Cruz said that using Oxycontin usually lead to heroin use. One Oxycontin pill costs $80 while heroin is $3 a bag and it’s now 90 percent pure.
“It’s so pure and it’s so cheap,” said Cruz.
Speaker Nancy Holler of Quincy told a heart wrenching story about her son’s struggle with his addiction to heroin.
Holler’s son Brendan became a heroin addict in the way Cruz described – starting with Percocets right out of the home medicine cabinet.
A well-liked student athlete, Brendan was an honor student at Boston College high school with a college scholarship when his grades began to slip and he didn’t make the baseball team senior year, said Holler. Even though he graduated high school and went off to college, he didn’t stay. Over time, his appearance, his hygiene and his clothing all changed for the worse.
“I knew something was wrong,” said Holler of Quincy.
She and her husband had noticed that medication had been missing from their medicine cabinet and soon money also began disappearing from their home.
“I confronted Brendan but he denied it,” she said.
When he finally admitted to using Oxycontin, Holler helped her son get into a detox program, but that was the first of many treatment programs her son entered. After each one, he was back to using drugs, which eventually took the form of shooting heroin.
Holler describes the effect of heroin on her son and on her family as “devastating.”
“It felt like someone stabbed me in the heart,” she said.
Brendan continued to struggle and relapse for years, going in and out of treatment centers and homeless shelters. In 2009, he overdosed in the bathroom of his family’s home and was saved by paramedics with Narcan, an injection used to reverse the effects of an opiate (narcotic) overdose.
After the overdose, Holler’s family no longer allowed her son to come home and Holler still deals daily with the consequences of her son’s drug use.
“Right now I don’t know where my son is,” she said. “Five weeks ago was the last time I spoke to him. I pray every day that Brendan is still alive. We don’t sleep at night and we wait for the phone call that says he’s dead. Drugs have destroyed my son’s life and my family’s. I love my son but I hate what he has become. We thought we were doing everything right but drugs don’t discriminate.”
Cruz said he has seen how teenage drinking has ruined lives and he said parents must not give their underage kids alcohol, thinking that if teens are going to drink anyway that it’s safer for them to drink at home.
Bad idea, said Cruz: “It’s against the law.”
Under the Social Host law, adults can face criminal and civil charges if they give liquor to a minor. The law states that anyone who furnishes alcohol for anyone under 21 years of age shall be punished by a fine of not more than $2,000 or by imprisonment for not more than one year or both. The word “furnish” means to knowingly or intentionally supply, give, or provide alcohol or allow someone to drink alcohol.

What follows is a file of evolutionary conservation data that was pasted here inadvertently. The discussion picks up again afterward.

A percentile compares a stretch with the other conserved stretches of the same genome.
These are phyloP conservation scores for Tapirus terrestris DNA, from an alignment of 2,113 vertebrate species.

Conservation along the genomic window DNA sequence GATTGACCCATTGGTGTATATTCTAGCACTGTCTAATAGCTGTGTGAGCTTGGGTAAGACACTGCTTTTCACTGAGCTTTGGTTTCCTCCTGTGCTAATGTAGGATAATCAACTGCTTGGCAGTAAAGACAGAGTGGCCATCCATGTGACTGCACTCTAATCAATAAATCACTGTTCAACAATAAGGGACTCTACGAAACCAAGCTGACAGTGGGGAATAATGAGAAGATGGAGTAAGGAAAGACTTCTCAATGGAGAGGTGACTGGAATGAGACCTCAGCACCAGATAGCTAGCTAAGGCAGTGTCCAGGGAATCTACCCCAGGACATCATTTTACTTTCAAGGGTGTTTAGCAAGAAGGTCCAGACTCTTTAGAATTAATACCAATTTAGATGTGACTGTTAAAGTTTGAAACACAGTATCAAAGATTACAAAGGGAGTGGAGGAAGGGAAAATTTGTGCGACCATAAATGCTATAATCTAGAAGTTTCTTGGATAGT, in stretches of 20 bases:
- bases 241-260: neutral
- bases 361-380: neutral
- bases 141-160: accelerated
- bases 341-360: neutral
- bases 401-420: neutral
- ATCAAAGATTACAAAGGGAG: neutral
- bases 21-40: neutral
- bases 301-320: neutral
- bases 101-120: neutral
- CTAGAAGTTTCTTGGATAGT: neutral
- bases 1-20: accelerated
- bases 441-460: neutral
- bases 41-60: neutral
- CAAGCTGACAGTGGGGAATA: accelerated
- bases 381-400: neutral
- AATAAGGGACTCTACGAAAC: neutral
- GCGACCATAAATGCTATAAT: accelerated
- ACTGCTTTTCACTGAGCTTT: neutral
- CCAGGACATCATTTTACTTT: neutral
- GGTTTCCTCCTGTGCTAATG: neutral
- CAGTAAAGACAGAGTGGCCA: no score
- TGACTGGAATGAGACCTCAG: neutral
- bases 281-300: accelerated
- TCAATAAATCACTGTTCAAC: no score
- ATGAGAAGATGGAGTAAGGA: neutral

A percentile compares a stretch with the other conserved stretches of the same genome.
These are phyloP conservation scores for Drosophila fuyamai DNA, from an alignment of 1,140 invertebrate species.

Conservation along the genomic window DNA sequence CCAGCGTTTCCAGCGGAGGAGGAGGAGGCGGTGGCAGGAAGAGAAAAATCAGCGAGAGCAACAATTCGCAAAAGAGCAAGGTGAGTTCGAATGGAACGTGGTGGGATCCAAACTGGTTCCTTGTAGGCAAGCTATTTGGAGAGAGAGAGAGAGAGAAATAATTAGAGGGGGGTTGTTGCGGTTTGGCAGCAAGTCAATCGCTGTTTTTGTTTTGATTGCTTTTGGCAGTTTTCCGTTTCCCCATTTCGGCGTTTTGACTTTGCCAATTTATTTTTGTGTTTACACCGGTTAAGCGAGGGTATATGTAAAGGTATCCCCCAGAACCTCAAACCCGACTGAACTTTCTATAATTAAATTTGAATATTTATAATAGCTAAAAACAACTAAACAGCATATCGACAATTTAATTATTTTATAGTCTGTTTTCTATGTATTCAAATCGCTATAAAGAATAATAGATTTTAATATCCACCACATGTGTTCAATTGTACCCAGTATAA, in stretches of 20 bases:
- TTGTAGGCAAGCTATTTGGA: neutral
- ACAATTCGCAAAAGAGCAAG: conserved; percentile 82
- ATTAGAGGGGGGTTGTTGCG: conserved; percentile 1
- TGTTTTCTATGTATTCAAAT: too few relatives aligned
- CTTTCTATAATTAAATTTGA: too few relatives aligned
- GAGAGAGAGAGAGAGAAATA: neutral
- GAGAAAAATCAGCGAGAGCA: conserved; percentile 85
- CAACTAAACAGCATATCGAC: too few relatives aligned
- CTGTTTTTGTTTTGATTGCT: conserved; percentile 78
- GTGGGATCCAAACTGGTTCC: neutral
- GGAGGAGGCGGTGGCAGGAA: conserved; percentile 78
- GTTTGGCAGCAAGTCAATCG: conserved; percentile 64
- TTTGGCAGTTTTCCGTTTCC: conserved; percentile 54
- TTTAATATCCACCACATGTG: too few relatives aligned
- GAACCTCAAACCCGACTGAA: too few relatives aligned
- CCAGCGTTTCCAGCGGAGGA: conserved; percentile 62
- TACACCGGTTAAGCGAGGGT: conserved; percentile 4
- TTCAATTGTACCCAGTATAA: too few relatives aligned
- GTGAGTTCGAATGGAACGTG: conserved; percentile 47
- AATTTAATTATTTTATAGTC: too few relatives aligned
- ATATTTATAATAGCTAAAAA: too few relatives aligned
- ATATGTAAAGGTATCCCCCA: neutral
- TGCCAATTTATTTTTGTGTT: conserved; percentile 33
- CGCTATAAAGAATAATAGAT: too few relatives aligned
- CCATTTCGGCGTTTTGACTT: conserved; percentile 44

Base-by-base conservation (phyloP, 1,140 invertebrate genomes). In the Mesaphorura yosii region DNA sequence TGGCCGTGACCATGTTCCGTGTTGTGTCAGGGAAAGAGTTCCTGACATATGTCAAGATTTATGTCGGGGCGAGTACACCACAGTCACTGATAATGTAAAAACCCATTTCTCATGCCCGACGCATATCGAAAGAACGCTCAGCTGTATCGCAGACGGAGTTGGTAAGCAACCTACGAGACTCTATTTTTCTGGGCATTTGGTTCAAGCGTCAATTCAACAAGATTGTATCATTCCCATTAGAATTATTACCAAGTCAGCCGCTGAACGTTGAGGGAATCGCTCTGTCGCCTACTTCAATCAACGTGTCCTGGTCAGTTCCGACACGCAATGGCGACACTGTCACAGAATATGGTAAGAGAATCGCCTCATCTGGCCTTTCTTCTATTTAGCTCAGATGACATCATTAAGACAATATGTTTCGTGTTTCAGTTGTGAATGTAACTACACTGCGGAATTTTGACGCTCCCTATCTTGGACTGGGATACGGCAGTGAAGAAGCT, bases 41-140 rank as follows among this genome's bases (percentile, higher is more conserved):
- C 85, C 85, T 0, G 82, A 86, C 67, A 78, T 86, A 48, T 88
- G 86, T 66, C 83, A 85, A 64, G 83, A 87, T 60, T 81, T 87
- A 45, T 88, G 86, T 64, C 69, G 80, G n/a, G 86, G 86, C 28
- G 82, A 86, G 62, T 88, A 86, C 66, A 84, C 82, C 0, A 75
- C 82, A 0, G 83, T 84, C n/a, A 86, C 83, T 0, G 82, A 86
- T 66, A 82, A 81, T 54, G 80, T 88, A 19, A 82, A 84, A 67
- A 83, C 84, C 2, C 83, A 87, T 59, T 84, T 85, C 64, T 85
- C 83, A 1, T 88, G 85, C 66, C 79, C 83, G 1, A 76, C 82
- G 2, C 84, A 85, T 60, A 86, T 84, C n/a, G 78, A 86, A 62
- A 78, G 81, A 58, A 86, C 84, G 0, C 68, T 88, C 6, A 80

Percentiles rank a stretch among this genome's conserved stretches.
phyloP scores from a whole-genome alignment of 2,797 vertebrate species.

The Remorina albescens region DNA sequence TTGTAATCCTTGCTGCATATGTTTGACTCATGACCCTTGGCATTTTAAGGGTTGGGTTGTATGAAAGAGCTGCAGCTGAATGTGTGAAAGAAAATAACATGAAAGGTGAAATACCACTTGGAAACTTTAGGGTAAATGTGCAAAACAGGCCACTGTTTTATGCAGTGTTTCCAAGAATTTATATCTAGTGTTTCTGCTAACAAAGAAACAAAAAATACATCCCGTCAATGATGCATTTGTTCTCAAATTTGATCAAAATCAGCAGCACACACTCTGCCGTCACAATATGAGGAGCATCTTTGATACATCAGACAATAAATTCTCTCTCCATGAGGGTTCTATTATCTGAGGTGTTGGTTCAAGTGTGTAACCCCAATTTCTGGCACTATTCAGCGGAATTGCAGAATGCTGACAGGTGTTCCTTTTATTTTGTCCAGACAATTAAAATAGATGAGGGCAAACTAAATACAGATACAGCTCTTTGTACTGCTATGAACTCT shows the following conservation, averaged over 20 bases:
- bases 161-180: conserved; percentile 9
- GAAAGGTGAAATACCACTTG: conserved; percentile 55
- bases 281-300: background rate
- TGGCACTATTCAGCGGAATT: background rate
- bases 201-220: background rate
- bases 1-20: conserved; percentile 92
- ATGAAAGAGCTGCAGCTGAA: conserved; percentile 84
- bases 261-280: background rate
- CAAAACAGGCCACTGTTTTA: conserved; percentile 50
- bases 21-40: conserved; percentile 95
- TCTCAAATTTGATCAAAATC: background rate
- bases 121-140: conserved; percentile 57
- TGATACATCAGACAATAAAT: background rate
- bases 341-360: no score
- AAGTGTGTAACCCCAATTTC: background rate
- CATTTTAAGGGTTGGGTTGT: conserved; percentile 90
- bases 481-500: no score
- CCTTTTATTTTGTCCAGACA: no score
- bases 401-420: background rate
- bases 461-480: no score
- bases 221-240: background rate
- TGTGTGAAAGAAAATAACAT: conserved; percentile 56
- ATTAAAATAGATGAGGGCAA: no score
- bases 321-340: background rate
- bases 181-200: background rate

Cruz said there’s no safe way to allow teens to drink including taking the car keys at a party: “They’re probably going to give you their mother’s other set of car keys,” he said.
He cited an $8 million judgment against a family who held a graduation party with alcohol.
“Kids snuck out and someone died,” he said.
Cruz also offered statistics on local opiate overdose deaths, which have been on the rise in the last five years. In 2008, there were 23 overdose deaths from opiates in Plymouth County; that number has risen to 38 in 2011 and it stands at 28 for 2012 so far. Cruz said Duxbury has recorded only one overdose death from opiates.
Despite their tales of the horrors of teenage alcohol and drug use, each speaker offered hope for parents.
Their message: parents can make a difference in preventing their kids from using drugs and alcohol.
The final speaker was Julie Nussmaum, the director of SADD, which now stands for Students Against Destructive Decisions. The organization which began in 1981 as Students Against Drunk Driving, changed its name and mission in 1997. According to Nussbaum, SADD is a peer-to-peer education, prevention, and activism organization dedicated to preventing destructive decisions, particularly underage drinking, drug use, teen violence and suicide. There is a chapter of SADD at Duxbury High School.
Nussbaum said that when parents talk to their kids, teens do listen.
“You as parents have more influence than you might imagine,” she said. “Parental disapproval is the number one reason why teens don’t drink. The number one reason they do is peer approval.”
All speakers said parents need to set a clear message for their teens and have a zero-tolerance policy for alcohol and drug use.
“Ninety-five percent of addicts started before age 20,” said Wojciechowski. “Prevention is the key.”
Parents need to tune into their teens and encourage and communicate with them, Nussbaum said. She suggests parents “catch them doing something good.”
Nussbaum said parents must set limits and expectations and, most importantly, know their kids’ friends and the parents of those friends. She regularly hears from parents that they want other parents to call them.
“You are not alone in your concerns,” she said.
“The greatest prevention is parental involvement,” said Cruz. “Go on their real Facebook, not their fake Facebook that they give you. You have access to their phones. You’re paying the bills. They need you to tell them what to do. Be their parent, not their friend.”